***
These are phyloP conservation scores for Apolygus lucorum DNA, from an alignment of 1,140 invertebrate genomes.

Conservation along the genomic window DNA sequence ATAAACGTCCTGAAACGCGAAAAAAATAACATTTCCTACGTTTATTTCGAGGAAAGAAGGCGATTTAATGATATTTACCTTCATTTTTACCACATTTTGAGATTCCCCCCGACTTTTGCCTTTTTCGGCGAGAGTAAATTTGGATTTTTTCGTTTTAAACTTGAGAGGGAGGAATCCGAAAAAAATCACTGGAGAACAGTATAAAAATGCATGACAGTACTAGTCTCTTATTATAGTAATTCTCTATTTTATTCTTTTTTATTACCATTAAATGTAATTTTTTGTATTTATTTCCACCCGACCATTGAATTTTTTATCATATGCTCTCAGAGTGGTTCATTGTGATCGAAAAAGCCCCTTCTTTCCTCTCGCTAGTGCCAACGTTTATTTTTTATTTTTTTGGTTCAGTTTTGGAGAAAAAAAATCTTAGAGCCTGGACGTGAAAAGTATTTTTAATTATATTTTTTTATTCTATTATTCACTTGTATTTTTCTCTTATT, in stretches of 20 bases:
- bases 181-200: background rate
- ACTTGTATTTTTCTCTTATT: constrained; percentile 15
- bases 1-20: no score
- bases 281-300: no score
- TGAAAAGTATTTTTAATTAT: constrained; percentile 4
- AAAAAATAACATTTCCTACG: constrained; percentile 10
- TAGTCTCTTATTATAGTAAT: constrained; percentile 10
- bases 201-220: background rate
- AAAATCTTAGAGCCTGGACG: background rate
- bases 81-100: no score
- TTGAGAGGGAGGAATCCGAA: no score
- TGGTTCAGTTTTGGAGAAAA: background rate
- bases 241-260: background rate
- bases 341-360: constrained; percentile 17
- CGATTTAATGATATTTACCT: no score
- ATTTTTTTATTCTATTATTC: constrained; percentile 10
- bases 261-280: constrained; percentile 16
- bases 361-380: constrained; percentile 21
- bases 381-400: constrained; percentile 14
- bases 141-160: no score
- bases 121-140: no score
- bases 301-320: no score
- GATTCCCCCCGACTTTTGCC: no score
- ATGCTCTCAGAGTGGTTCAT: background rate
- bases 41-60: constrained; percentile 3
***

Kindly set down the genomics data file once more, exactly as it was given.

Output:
These are phyloP conservation scores for Apolygus lucorum DNA, from an alignment of 1,140 invertebrate genomes.

Conservation along the genomic window DNA sequence ATAAACGTCCTGAAACGCGAAAAAAATAACATTTCCTACGTTTATTTCGAGGAAAGAAGGCGATTTAATGATATTTACCTTCATTTTTACCACATTTTGAGATTCCCCCCGACTTTTGCCTTTTTCGGCGAGAGTAAATTTGGATTTTTTCGTTTTAAACTTGAGAGGGAGGAATCCGAAAAAAATCACTGGAGAACAGTATAAAAATGCATGACAGTACTAGTCTCTTATTATAGTAATTCTCTATTTTATTCTTTTTTATTACCATTAAATGTAATTTTTTGTATTTATTTCCACCCGACCATTGAATTTTTTATCATATGCTCTCAGAGTGGTTCATTGTGATCGAAAAAGCCCCTTCTTTCCTCTCGCTAGTGCCAACGTTTATTTTTTATTTTTTTGGTTCAGTTTTGGAGAAAAAAAATCTTAGAGCCTGGACGTGAAAAGTATTTTTAATTATATTTTTTTATTCTATTATTCACTTGTATTTTTCTCTTATT, in stretches of 20 bases:
- bases 181-200: background rate
- ACTTGTATTTTTCTCTTATT: constrained; percentile 15
- bases 1-20: no score
- bases 281-300: no score
- TGAAAAGTATTTTTAATTAT: constrained; percentile 4
- AAAAAATAACATTTCCTACG: constrained; percentile 10
- TAGTCTCTTATTATAGTAAT: constrained; percentile 10
- bases 201-220: background rate
- AAAATCTTAGAGCCTGGACG: background rate
- bases 81-100: no score
- TTGAGAGGGAGGAATCCGAA: no score
- TGGTTCAGTTTTGGAGAAAA: background rate
- bases 241-260: background rate
- bases 341-360: constrained; percentile 17
- CGATTTAATGATATTTACCT: no score
- ATTTTTTTATTCTATTATTC: constrained; percentile 10
- bases 261-280: constrained; percentile 16
- bases 361-380: constrained; percentile 21
- bases 381-400: constrained; percentile 14
- bases 141-160: no score
- bases 121-140: no score
- bases 301-320: no score
- GATTCCCCCCGACTTTTGCC: no score
- ATGCTCTCAGAGTGGTTCAT: background rate
- bases 41-60: constrained; percentile 3